Only a “3” this time, another rogue and 2 final rabble. I sent mine screaming into the mass to kill a rabble and a fighter.
 
 Tony used his reactions to move his injured fighter and 2 rabble off-board.



 
 
 
 
I started my withdraw process. Tony swamped my furthest fighter in his last fighter and rabble which I countered with my 2.
 
 The rabble died, leaving a clear shot – equals- Tony rolls a 6 & 1, shot bounces off armour as my ronin dodges. We both lost a fighter, so both plummeted to 50% at the same time.
 
 Tony moved up a solid line of rogues preventing me from escaping, thus unable to win.


As the winner, Tony gets a dice that may be used to re roll ONCE next game.


We watched the chapter 20 again and I think we got it pretty much spot on.


The huge mat. *This was my first attempt at building with bamboo place mats layered on cardboard. The building base is vinyl tiles and the wall are supported by roofing nails. The secret is to paint the mats first.



The game mat comprises a vinyl tile with a carpet tile on top that was treated with ground in no-more-nails and a hard scrape of green paint. The water layer was a mixture of glitter glue and sepia ink. I've since put a double layer of PVA and the contents of a (dried, used) lemon and ginger tea bag. Not the best mix, but I'm working on it.

Game Two, the First Battle.

It was a bit confusing but we took our time and made sure that we knew who-was-who.

I again took the villagers and started by sending my poor rabble into the fighters. My plan was to feed in my fighters-. Tony's cavalry took on one of my fighters before breaking through to take up threatening positions.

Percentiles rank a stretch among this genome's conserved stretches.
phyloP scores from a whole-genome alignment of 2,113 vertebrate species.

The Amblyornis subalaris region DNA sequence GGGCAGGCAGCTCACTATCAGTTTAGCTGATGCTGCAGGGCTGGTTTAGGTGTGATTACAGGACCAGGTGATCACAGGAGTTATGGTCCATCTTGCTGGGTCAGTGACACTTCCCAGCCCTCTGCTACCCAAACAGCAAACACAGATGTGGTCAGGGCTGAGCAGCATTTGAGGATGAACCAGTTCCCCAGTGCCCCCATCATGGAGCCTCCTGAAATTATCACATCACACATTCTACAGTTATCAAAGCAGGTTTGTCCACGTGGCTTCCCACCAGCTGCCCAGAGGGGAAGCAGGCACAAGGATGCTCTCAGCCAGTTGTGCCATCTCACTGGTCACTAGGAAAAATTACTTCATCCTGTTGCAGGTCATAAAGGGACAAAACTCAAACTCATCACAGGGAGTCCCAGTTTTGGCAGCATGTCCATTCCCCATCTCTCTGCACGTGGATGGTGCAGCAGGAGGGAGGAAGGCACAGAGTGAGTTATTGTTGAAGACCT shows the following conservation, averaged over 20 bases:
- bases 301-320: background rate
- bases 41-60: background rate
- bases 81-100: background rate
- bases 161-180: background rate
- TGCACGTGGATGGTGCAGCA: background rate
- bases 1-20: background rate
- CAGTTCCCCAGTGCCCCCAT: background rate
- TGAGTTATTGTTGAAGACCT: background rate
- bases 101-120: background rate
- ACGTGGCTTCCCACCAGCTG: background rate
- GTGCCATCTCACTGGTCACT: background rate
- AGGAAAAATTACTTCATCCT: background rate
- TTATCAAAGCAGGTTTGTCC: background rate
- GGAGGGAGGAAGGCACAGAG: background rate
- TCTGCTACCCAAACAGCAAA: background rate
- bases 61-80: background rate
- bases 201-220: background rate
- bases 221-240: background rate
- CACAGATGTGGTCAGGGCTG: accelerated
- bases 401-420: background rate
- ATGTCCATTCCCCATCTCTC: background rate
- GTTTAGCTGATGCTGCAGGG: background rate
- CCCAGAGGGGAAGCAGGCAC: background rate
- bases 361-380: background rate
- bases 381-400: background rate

My rabble started to die steadily so I fed in my brute. That didn't go as well – he died in 2nd round.

So I sent in another ronin, I take out a fighter. In goes the cavalry and down goes the last of my rabble. The centre now looks like a proper scrap, corpses everywhere and everyone engaged.






Tony now retired the cavalry to start threatening my other gate force. Heading towards a wounded ronin I'd pulled back, a heroic rogue gets in the way but pays the cost. Tony does a blinder with the dice and sends all 4 rogues at a ronin who goes down for one wounded.








That was my 50%. I guess the remaining ronin would grab a horse on sneak into the forest leaving the villagers to their fate. The ability of cavalry to retire from combat probably won the game, once the cavalry were free I should have attempted to engage with my rouges and brought the ronin in faster rather than as a drip-feed. Really, I blame the dice!